Each seat offers a large ottoman, an upgrade on the previous incarnation of the cabin, which makes a huge difference to the seat comfort. The seat doesn’t turn in to a fully flat bed, however, the slight slant to the seat actually makes the seat quite comfortable to sleep in.
However, one thing that does become apparent when fully reclined, the seat is quite narrow, and first appearances quickly dissipate. The feeling of the narrow seat increases for those in the middle seat. Luckily I had two passengers I knew either side, however, for a stranger, this would feel a little awkward.
There is a hidden secret to increase the seat width, with a single button to lower the armrest, giving an extra couple of inches of wiggle room.
While the seat is incredibly comfortable, and well-padded, storage is limited. There are just a few surfaces to keep personal belongings on, and space under the ottoman to keep small bags and personal items.
The Food & Drink
LATAM offers a fairly decent food and beverage offering. On boarding we were offered welcome drinks including Nicolas Feuillatte champagne.
The menu can be seen below, but what was interesting to see was that the airline had adopted a fast service, rather than a restaurant service concept to its dining. While the flight was departing at midnight, the cabin crew decided to offer all the courses at the same time on the same tray.
Ordinarily this wouldn’t phase us, in fact we would welcome the opportunity to sleep well, by having all courses delivered at the same time – and saving the lengthy approach to service, eating in to valuable sleeping time. However, for us, that only makes sense on 6-8 hour flights, but on a near 11 hour flight, this felt a little rushed, compounded by the fact there was no space for all courses on the tray, meaning juggling the multiple dishes became a little challenging.
So we opted for the roasted tomato soup, beef bourguignon with gratin potatoes and then a Haagen Dazs ice cream.
The soup was incredibly tasty, and served piping hot. It came with a selection of breads and the portion is fairly large. Seconds were even offered on the crew’s second run through the cabin. During the food service the lights were dimmed in the cabin, allowing those who wanted to sleep, to do so in comfort. A nice touch.
The beef wasn’t too bad, and the sauce was rich. While the presentation certainly wasn’t anything to write about, the taste was perfect and the beef fairly tender.
In comparison, the shrimp in cassava cream was tasty, rich in flavour and certainly the winning dish on the menu.
After dinner, trays were removed and chocolates handed out before getting some shut eye. While we mentioned earlier that the seats were narrow, they were also comfortable, meaning we got a very good nights sleep.
The menu included a breakfast card, which allowed passengers to preselect their breakfast. This meant for maximum sleep, which started with a hot towel to refresh as we woke up.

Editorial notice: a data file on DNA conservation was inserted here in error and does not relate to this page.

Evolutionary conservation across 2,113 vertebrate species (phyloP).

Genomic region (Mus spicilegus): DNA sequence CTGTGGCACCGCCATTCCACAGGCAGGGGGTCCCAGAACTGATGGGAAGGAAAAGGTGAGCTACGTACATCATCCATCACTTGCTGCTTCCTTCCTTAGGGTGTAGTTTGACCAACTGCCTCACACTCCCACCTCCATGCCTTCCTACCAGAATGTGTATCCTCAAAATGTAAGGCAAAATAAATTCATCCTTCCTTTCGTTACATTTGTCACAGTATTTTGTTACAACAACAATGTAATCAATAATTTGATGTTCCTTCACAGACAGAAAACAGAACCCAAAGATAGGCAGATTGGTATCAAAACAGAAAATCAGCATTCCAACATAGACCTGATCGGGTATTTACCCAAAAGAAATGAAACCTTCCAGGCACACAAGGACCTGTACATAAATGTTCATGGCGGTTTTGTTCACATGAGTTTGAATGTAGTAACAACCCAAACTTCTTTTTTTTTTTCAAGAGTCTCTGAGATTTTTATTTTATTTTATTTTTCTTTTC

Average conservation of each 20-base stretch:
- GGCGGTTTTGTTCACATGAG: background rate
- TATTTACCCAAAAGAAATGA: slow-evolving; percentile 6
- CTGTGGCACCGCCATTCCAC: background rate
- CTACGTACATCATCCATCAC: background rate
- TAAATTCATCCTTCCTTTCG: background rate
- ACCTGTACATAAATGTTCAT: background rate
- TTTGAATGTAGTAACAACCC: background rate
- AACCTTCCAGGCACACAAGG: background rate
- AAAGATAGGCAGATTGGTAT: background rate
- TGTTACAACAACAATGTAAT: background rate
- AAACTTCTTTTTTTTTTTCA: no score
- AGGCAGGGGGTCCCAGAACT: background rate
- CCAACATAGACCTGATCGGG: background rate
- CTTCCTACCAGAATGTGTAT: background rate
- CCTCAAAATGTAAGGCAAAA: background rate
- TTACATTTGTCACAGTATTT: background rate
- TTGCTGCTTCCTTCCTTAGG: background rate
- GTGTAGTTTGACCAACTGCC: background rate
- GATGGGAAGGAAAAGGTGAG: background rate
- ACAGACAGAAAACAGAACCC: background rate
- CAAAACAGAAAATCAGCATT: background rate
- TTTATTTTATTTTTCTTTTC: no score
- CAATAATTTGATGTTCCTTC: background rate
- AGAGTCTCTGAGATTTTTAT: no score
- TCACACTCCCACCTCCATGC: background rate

This followed by another tray service, which included scrambled eggs, hash brown and tomatoes, ‘pound cake’ which turned out to be two massive slices of chocolate cake, another traditional breakfast option in Brazil, and very tasty (so much so, we ended up having four slices) as well as a pastry and bread basket.
This included the option for an espresso, compared to the usual black filter coffee, which was a welcome addition.
LATAM offers an extensive entertainment option. The screen is fairly large (we didn’t have a tape measure this time, but it’s certainly competitive. However, the user experience is a little backward, having to use the remote control to select options, which sits in the seat armrest.
The airline also offers a wide range of magazines, newspapers and their in-flight magazine Vamos.
However, one thing we are looking forward to is the new business class cabin, with new seats and technology. Sadly the IFE system for my fellow passengers wasn’t the most reliable, pausing, freezing and automatically resetting every 15 minutes.
An amazing benefit to LATAM’s business class cabin is the huge comfortable pillow and massive duvet, both of which are comfortable, crisp and hotel-quality white.
Also waiting at the seat were water bottles and LATAM’s standard headphones, which haven’t changed since our flight 4 years prior.
The airline also offered a cool black and white amenity kit. which featured L’Occitane amenities as well as the traditional additions including toothbrush, eye mask, and pen.
It was very enlightening to see LATAM’s 777 product. While the hard product differs in comparison to the 787-8, and isn’t as modern, it is clear to see that the new hard product will certainly make a huge elevation to the carrier, and push it far above its core competition on similar markets. While the food service in our opinion could do with some embellishment, the overall product is certainly sound. The lounge in Sao Paulo is fantastic, the service is authentic and caring and with the addition of the new hard product which is coming on line this year, LATAM (with a few small tweaks) could be a serious international player.
The Big Picture